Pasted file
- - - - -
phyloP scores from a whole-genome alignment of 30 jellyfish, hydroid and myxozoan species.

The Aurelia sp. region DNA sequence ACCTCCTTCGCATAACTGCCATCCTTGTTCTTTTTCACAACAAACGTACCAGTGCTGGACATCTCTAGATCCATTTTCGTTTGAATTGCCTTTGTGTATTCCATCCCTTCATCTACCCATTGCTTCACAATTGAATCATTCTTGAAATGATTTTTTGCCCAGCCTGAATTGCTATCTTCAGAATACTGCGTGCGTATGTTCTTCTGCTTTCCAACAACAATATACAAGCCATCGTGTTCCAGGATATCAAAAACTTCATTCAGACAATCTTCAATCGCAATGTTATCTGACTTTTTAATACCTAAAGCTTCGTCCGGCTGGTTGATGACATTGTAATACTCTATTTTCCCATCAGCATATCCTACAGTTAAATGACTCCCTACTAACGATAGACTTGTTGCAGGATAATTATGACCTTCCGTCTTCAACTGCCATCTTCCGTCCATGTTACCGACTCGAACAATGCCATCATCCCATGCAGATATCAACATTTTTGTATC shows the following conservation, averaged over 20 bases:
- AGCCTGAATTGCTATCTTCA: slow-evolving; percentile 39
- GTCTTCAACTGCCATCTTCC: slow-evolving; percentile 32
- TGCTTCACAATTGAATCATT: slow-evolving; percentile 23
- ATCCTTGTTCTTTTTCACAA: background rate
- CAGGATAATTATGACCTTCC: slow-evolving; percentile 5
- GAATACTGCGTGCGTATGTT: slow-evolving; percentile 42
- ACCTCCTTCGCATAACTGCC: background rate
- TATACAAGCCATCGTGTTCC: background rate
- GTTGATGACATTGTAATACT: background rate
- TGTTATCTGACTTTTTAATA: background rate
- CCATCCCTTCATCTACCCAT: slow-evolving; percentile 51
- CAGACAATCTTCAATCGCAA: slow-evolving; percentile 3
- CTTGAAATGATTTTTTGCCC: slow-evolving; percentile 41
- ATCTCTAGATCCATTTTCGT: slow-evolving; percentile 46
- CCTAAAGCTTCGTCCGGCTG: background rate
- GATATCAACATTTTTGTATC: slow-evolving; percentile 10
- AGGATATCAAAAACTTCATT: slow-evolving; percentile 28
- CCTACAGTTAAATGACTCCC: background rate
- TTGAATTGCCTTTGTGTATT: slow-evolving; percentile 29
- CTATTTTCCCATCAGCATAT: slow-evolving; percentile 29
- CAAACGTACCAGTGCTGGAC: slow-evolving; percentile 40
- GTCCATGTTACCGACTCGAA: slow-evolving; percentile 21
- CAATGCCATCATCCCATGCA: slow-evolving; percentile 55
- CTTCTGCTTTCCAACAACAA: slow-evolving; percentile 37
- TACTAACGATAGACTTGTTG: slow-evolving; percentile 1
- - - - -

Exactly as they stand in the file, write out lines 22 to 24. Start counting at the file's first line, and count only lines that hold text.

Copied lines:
- CTATTTTCCCATCAGCATAT: slow-evolving; percentile 29
- CAAACGTACCAGTGCTGGAC: slow-evolving; percentile 40
- GTCCATGTTACCGACTCGAA: slow-evolving; percentile 21